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Rain and walking—brought in a little suffering to make it really feel like a pilgrimage. Umbrellas popped up as we got off the bus at the Chapel of the Ascension where the feet of Jesus left the earth to ascend into the cloud. Why a cloud? Because a cloud represents the glory of God and Jesus was returning back to the glory of heaven. Also because Daniel talked about this in Daniel 7:13-14.

We then walked a few yards to the Mount of Olives Bazaar where every one did their last shopping—but mostly where everyone got to ride the camel. Fun and pictures were had by all.

Since it was raining pretty hard we drove the bus down the Mount of Olives to Gethsemane. We saw the 2,000 year old olive trees in the Garden and prayed in the Church of All Nations which is also called the Church of the Agony. It was here that Jesus took upon himself the weight of the sins of the world.

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There was a Mass in the Grotto of the Arrest so we descended into the Tomb of Mary next door. Mary fell asleep in the Dormitian, was buried in this tomb and was later assumed into heaven. No city or church has ever claimed to have the bones of Mary as they do with all the other saints.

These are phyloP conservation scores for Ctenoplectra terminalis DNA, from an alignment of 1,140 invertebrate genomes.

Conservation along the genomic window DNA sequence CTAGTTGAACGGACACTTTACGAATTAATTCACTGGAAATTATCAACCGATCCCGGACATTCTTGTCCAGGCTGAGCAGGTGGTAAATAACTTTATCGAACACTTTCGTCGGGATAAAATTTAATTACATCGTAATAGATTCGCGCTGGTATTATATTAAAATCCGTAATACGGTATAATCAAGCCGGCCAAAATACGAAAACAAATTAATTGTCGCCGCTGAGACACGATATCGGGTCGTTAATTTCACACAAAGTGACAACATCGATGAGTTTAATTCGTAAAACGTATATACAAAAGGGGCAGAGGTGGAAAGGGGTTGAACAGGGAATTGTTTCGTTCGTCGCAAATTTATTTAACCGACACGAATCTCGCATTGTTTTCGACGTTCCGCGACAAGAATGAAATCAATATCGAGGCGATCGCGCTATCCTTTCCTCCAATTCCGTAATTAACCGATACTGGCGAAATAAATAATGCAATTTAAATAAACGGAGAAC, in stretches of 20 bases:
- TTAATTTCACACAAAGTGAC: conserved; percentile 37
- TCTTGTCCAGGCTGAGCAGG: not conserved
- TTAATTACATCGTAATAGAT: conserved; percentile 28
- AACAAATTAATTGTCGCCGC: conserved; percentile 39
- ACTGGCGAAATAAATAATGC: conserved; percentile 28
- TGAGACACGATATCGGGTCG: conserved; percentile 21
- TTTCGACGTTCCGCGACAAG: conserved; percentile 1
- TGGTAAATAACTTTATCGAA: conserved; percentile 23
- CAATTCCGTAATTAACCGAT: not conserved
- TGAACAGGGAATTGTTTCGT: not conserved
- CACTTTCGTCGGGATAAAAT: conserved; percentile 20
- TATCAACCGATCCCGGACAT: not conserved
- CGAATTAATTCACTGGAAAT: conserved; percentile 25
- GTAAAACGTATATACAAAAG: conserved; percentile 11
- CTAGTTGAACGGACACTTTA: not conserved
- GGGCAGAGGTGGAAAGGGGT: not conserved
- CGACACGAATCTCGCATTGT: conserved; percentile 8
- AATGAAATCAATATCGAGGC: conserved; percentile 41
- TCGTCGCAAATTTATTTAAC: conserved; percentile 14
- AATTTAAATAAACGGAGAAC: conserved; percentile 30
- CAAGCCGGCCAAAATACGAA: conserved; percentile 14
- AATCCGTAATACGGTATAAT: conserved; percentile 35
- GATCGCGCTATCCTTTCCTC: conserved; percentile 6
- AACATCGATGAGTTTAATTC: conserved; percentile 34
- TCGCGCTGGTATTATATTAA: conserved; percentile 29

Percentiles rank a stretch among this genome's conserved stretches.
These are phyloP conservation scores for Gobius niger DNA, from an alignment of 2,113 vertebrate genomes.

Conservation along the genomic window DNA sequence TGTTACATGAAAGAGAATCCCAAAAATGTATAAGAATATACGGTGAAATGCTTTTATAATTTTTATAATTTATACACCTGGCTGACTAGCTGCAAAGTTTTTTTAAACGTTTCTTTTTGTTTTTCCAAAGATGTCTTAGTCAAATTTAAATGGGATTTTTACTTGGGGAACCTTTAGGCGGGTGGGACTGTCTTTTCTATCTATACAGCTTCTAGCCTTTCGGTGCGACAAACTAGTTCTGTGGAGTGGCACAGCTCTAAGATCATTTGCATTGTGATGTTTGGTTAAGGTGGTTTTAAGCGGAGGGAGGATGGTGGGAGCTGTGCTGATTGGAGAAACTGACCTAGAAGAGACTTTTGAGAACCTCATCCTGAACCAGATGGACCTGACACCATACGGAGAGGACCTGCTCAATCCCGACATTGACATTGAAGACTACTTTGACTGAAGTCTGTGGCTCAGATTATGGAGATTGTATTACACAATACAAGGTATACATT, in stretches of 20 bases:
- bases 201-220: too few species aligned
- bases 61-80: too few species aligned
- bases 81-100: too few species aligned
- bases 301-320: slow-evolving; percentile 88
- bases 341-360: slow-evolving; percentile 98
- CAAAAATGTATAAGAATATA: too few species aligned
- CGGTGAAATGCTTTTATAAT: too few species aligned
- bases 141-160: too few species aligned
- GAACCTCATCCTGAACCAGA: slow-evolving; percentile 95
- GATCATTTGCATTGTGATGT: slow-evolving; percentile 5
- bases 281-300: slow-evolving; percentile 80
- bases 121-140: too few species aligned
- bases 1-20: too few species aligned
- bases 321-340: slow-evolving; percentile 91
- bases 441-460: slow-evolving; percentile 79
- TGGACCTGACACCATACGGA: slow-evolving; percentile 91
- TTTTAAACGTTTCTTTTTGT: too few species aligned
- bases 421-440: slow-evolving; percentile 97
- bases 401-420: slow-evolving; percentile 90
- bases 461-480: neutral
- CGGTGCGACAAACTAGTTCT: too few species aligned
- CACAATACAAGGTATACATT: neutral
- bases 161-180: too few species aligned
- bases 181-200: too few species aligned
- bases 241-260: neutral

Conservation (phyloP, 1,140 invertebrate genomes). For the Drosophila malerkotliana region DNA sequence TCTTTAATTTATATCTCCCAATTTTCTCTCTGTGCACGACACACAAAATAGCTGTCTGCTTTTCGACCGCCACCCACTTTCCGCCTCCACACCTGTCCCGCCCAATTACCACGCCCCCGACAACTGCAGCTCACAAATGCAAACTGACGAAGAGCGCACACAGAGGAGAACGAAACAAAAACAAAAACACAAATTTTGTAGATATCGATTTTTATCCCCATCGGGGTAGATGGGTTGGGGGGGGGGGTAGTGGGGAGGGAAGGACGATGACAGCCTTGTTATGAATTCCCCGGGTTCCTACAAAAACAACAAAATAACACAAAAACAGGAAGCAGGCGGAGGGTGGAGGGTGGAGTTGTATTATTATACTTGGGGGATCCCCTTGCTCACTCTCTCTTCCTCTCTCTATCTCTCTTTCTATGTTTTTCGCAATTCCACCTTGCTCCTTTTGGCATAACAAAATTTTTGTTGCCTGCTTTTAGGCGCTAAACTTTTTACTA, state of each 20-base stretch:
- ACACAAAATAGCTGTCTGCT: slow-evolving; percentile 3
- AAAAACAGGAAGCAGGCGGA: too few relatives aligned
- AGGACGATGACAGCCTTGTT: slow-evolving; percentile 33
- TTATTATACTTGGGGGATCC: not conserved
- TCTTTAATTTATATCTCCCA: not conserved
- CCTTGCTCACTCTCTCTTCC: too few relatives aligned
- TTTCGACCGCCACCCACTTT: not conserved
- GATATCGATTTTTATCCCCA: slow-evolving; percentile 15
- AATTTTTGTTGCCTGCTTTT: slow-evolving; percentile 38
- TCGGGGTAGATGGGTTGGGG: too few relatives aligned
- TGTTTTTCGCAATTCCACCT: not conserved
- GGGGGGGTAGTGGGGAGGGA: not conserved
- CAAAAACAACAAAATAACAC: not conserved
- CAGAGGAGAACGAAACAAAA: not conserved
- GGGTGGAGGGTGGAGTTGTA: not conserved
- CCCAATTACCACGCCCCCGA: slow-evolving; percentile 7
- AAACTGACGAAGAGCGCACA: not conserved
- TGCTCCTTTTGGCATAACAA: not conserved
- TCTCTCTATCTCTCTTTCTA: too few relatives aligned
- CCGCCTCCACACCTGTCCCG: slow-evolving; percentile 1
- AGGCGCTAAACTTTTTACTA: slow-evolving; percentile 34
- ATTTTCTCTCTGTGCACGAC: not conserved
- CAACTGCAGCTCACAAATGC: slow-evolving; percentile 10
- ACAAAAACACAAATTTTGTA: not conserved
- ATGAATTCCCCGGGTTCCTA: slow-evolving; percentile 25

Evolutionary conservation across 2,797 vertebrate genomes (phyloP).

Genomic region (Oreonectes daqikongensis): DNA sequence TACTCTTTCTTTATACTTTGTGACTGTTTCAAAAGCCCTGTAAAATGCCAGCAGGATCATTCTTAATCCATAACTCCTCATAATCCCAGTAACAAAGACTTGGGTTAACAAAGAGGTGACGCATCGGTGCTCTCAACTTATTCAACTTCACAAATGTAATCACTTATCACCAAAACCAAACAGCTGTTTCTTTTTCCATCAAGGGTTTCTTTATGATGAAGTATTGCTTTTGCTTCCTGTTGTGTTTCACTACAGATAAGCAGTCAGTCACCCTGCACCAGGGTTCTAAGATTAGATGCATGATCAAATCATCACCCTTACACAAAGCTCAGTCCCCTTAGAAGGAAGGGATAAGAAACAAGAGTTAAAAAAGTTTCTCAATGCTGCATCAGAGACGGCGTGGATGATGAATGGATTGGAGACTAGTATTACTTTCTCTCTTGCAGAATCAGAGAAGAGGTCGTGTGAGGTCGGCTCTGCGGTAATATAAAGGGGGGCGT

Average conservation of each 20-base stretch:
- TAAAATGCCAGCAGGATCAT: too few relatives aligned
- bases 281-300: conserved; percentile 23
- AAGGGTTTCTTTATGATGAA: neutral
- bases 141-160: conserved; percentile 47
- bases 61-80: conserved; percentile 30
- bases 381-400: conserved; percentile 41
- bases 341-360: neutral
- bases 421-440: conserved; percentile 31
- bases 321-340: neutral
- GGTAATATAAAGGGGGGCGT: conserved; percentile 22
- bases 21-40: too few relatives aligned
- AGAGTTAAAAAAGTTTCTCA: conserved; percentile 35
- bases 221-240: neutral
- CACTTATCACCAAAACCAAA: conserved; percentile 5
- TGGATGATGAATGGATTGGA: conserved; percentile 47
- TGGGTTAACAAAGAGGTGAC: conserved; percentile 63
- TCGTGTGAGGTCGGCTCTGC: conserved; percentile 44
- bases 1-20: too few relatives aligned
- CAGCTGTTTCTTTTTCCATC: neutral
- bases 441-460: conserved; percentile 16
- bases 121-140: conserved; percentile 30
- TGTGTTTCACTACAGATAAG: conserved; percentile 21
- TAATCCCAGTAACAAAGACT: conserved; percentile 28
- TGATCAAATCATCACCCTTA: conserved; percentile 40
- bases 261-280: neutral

We then prayed at the Western Wall inside the Dung Gate and then lunch at the Notre Dame Center. WE had an extra hour before we could gain entrance to the Church of St. Ann for Mass so we toured the very-well-done Shroud Exhibit at the Notre Dame.

St. Ann’s Church is just inside St. Stephen’s Gate in the Old City and it is build in front of the Pools of Bethesda (John 5) and right over the grotto where Mary was born. We sang here because the acoustics are marvelous—“Immaculate Mary, your praises we sing!” We had Mass inside the monastery since the church was so full and we were on a tight schedule. I gave a short history and biblical talk about the Pools of Bethsaida.

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We then began the Stations of the Cross—the Way of Sorrows—the Via Dolorosa. We carried the cross through the crowded, noisy and rainy streets following the way of Our Lord. This is always a highpoint of the pilgrimage, especially as we recall the Passion of the Christ by Mel Gibson.

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We entered the Church of the Holy Sepulchre which was packed with people from all over the world. I had to be a bit pushy and act as a demanding shepherd to get our group into line and protect the line so that our pilgrims had time to visit and pray inside the tomb. People always ttry to cut in front of get their groups in first.

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The Latin Catholics (Franciscans) had their processions and prayers followed by the Armenian seminarians. Beautiful singing and wonderful experience. Everyone entered the tomb and then we went to an authentic Arabic dinner and the Philadelphia where US presidents have eaten in the past.

After this the pilgrims packed and left for the airport.. They were exhausted, but this was a wonderful pilgrimage that we pray will effect their lives helping them to understand and defend their faith and to bring them to sainthood.